And how about that $25 bet? Comps are not based upon the bet, but the average bet. If the floorman is doing his job, he will notice the splits and doubles and include that when he rates you.

But most important, NEVER play FOR comps. They are a nice little bonus, but should never be considered when you're making your decision to play, or change your bet.

To quote the Wiz from https://wizardofodds.com/ask-the-wizard/tablegames/, about 1/2 way down he talks about comps. Here is his summary:

Quote:In my opinion, you should play whatever you would play if there were no comps at all. Then consider comps as icing on the cake.

I'm not sure that your comp rate is affected by your skill level, but I have heard it suggested that those playing a pure basic strategy and using a card would get comped less then a risk taker. Maybe others can comment on that.

As to your second point, my basic premise is that you are not comped on splits or double downs, because you are generally comped only (or primarily) at your rate of initial bet. So you have risked additional money but not been given credit for it in you comp calc. If the expected return (or improvement) on the split or double is less then the comp rate on that same bet then you shouldn't make it.

I did make the assumption that the comp rate is 15% of theoretical loss, but that is a common assumption. You could always lower that rate to 10% and there would be fewer instances were the comp adjusted strategy varies from basic strategy.

I'm not quite certain either.

>The correct play is always the best play, no matter what the comps are.

Agreed, though often there is but a teensy weensy difference between the utterly correct play and the slightly individualistic style of play.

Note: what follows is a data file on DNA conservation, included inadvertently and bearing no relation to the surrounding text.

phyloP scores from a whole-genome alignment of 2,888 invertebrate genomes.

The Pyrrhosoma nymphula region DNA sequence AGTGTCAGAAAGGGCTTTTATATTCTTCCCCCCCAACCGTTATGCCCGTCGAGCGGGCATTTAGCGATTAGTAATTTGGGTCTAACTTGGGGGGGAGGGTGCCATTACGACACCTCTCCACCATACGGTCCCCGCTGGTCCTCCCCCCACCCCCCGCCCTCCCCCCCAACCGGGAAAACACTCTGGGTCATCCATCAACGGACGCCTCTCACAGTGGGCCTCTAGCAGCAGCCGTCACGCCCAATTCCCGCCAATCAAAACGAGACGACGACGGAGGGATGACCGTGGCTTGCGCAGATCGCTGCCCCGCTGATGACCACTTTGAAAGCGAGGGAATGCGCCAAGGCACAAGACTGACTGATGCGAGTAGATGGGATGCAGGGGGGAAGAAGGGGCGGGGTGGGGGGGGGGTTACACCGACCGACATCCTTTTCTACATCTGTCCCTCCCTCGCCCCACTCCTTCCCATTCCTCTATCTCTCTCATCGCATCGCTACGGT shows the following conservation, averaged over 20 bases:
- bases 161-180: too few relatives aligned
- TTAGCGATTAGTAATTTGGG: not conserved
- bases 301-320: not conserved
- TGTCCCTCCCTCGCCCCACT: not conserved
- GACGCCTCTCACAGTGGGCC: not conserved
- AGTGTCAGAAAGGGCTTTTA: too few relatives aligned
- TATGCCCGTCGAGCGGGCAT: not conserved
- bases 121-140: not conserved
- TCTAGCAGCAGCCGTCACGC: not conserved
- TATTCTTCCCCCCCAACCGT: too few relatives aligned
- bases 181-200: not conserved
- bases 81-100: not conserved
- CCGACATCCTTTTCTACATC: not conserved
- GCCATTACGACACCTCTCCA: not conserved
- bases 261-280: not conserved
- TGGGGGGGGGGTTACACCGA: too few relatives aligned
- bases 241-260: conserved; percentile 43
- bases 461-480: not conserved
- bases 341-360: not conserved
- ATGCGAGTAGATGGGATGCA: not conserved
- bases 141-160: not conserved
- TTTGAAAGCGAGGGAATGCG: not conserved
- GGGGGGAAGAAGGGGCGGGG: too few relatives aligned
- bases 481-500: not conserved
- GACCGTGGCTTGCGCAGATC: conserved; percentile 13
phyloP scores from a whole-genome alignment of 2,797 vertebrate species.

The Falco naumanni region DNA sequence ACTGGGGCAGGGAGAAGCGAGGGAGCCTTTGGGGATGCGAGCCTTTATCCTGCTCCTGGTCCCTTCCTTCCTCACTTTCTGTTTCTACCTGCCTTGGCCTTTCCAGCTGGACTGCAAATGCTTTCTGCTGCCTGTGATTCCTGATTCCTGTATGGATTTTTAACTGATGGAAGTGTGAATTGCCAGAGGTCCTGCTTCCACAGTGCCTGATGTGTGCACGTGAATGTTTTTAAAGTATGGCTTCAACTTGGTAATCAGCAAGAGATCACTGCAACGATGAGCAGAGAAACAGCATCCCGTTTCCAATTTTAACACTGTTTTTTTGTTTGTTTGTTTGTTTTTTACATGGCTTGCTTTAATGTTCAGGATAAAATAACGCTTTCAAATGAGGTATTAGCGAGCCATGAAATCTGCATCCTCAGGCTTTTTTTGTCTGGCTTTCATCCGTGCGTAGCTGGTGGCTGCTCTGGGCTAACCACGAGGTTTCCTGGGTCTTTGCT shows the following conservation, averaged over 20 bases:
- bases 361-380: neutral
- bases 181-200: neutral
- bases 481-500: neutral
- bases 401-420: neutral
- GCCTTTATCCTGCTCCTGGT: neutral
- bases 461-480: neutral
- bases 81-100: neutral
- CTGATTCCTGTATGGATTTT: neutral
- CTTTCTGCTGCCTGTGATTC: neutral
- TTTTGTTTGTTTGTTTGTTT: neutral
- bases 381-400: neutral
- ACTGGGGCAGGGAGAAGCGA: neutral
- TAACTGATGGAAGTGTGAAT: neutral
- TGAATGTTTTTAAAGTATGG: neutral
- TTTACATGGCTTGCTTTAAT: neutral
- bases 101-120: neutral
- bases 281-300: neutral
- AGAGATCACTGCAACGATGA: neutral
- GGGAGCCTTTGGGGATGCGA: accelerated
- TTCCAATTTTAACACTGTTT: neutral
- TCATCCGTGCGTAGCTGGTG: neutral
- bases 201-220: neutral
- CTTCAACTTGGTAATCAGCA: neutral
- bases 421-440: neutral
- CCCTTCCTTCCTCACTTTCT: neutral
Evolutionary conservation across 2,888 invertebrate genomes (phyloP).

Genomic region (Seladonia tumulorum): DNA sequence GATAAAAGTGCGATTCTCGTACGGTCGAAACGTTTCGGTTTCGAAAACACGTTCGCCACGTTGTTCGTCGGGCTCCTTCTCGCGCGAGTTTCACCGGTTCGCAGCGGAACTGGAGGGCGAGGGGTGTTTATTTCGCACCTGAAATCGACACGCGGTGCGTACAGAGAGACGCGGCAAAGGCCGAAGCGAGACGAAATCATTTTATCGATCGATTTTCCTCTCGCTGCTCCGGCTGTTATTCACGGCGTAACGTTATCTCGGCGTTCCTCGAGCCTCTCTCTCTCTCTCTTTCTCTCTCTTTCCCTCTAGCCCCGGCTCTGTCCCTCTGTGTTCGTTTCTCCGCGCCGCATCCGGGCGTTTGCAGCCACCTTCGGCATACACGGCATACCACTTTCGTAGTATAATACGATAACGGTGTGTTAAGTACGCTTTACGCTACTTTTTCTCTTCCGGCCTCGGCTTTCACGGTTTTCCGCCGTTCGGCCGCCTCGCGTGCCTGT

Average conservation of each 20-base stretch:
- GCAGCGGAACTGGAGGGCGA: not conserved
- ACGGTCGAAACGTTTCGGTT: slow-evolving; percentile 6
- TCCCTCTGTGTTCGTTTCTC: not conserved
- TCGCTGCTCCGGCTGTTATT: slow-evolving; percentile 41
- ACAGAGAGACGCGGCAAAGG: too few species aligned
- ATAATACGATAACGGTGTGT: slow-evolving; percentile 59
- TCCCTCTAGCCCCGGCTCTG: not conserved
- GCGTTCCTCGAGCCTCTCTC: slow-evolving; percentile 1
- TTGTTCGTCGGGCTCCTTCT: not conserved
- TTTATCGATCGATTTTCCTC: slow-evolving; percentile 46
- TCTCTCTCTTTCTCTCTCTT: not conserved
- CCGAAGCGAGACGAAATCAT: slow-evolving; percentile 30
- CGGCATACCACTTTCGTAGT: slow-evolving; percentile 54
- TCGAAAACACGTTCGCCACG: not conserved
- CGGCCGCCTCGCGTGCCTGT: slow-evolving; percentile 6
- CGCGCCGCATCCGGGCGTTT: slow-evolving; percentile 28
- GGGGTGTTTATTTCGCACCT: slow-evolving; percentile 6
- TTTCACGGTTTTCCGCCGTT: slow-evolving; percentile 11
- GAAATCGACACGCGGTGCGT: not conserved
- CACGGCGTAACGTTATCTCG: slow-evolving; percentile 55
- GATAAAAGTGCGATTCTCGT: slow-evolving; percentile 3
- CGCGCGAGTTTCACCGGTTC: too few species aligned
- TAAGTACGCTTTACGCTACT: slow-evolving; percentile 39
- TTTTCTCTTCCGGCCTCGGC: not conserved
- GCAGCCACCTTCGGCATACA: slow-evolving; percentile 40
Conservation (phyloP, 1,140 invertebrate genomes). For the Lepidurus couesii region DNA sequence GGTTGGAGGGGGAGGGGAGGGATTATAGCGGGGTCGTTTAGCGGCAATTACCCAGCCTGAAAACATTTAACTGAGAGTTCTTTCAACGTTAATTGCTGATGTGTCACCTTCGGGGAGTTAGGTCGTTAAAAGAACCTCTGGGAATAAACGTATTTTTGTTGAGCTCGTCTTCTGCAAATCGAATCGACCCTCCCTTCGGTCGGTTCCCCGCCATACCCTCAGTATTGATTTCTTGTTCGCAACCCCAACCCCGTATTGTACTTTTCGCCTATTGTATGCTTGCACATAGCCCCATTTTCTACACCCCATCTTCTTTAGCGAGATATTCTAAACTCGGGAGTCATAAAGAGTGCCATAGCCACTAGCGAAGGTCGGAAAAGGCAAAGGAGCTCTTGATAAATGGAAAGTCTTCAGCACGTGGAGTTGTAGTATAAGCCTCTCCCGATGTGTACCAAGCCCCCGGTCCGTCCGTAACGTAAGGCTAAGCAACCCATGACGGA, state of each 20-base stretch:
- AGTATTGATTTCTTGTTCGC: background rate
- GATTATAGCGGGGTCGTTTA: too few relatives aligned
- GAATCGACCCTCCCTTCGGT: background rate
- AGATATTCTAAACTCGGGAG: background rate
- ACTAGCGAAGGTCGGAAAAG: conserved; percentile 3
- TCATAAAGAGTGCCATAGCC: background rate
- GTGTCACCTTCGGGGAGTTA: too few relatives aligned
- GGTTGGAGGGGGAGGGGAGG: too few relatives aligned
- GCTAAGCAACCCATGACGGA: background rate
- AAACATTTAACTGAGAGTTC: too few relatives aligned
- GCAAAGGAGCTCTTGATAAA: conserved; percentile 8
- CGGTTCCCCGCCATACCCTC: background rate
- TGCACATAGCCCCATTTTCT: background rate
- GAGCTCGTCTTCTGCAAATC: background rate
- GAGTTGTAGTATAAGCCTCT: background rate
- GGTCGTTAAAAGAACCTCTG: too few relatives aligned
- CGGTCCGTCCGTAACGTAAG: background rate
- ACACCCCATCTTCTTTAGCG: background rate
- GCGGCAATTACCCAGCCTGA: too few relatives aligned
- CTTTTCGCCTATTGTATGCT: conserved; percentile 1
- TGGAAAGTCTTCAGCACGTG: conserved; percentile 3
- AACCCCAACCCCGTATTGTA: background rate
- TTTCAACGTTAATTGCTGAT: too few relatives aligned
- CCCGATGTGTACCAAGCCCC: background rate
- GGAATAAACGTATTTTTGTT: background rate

>this would change if you knew that the pit gave you a bonus every time you did something against basic strategy.

Comps are based on average bet and time at table as modified by their overall impression of you and any various policies an individual casino might have. Going against Basic Strategy every now and then would have no effect on anything. Tipping might have a subtle effect. Being personable might have a subtle effect. I don't see how slight deviations from Basic Strategy whether whimsical or not would affect anything.

Also my idea doesn’t suggest that you play just for comps, it just suggest you should take the comp rate into account when making certain decisions.

Blackjack players split hairs all the time on things like hitting 16 against 10s or not. That decision actually has a lot less impact on you total return then comps do.

Quote:jburgessI have a hard time believing that a floor man will be able to adjust for players who split or double less then the average player. I bet you find that average bet really means average initial bet, and maybe it is adjusted up slightly for splits or doubles, but as the norm that has to be done (if done at all) at some normal rate.